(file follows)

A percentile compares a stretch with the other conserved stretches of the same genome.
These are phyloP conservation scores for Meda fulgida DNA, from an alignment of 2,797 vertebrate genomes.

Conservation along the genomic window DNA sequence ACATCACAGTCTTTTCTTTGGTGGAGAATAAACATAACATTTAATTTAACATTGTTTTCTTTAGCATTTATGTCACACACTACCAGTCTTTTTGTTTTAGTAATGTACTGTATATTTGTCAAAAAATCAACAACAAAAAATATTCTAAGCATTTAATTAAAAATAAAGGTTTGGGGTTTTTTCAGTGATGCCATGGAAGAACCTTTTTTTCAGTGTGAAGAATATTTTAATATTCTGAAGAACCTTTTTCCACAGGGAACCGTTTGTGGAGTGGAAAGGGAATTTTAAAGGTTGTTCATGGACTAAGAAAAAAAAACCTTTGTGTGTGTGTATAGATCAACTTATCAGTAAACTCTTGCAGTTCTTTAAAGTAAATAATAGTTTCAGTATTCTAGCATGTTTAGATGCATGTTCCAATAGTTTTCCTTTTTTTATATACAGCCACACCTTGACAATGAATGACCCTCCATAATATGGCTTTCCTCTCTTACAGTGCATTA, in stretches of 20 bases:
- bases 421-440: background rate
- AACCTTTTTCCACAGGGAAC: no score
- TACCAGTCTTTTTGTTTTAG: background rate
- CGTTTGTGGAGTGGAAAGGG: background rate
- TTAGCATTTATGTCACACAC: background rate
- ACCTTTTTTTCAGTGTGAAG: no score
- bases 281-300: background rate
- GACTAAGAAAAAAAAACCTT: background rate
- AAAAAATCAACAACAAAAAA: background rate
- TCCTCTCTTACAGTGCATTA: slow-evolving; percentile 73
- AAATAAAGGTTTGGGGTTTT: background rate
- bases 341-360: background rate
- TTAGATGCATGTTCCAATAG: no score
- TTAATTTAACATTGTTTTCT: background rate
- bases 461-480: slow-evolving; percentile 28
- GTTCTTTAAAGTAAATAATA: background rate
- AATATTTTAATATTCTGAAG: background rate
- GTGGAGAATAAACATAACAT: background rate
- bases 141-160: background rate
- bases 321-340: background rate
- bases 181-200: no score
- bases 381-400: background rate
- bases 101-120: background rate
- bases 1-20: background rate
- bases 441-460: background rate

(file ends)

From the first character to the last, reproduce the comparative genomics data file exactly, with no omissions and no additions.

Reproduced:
A percentile compares a stretch with the other conserved stretches of the same genome.
These are phyloP conservation scores for Meda fulgida DNA, from an alignment of 2,797 vertebrate genomes.

Conservation along the genomic window DNA sequence ACATCACAGTCTTTTCTTTGGTGGAGAATAAACATAACATTTAATTTAACATTGTTTTCTTTAGCATTTATGTCACACACTACCAGTCTTTTTGTTTTAGTAATGTACTGTATATTTGTCAAAAAATCAACAACAAAAAATATTCTAAGCATTTAATTAAAAATAAAGGTTTGGGGTTTTTTCAGTGATGCCATGGAAGAACCTTTTTTTCAGTGTGAAGAATATTTTAATATTCTGAAGAACCTTTTTCCACAGGGAACCGTTTGTGGAGTGGAAAGGGAATTTTAAAGGTTGTTCATGGACTAAGAAAAAAAAACCTTTGTGTGTGTGTATAGATCAACTTATCAGTAAACTCTTGCAGTTCTTTAAAGTAAATAATAGTTTCAGTATTCTAGCATGTTTAGATGCATGTTCCAATAGTTTTCCTTTTTTTATATACAGCCACACCTTGACAATGAATGACCCTCCATAATATGGCTTTCCTCTCTTACAGTGCATTA, in stretches of 20 bases:
- bases 421-440: background rate
- AACCTTTTTCCACAGGGAAC: no score
- TACCAGTCTTTTTGTTTTAG: background rate
- CGTTTGTGGAGTGGAAAGGG: background rate
- TTAGCATTTATGTCACACAC: background rate
- ACCTTTTTTTCAGTGTGAAG: no score
- bases 281-300: background rate
- GACTAAGAAAAAAAAACCTT: background rate
- AAAAAATCAACAACAAAAAA: background rate
- TCCTCTCTTACAGTGCATTA: slow-evolving; percentile 73
- AAATAAAGGTTTGGGGTTTT: background rate
- bases 341-360: background rate
- TTAGATGCATGTTCCAATAG: no score
- TTAATTTAACATTGTTTTCT: background rate
- bases 461-480: slow-evolving; percentile 28
- GTTCTTTAAAGTAAATAATA: background rate
- AATATTTTAATATTCTGAAG: background rate
- GTGGAGAATAAACATAACAT: background rate
- bases 141-160: background rate
- bases 321-340: background rate
- bases 181-200: no score
- bases 381-400: background rate
- bases 101-120: background rate
- bases 1-20: background rate
- bases 441-460: background rate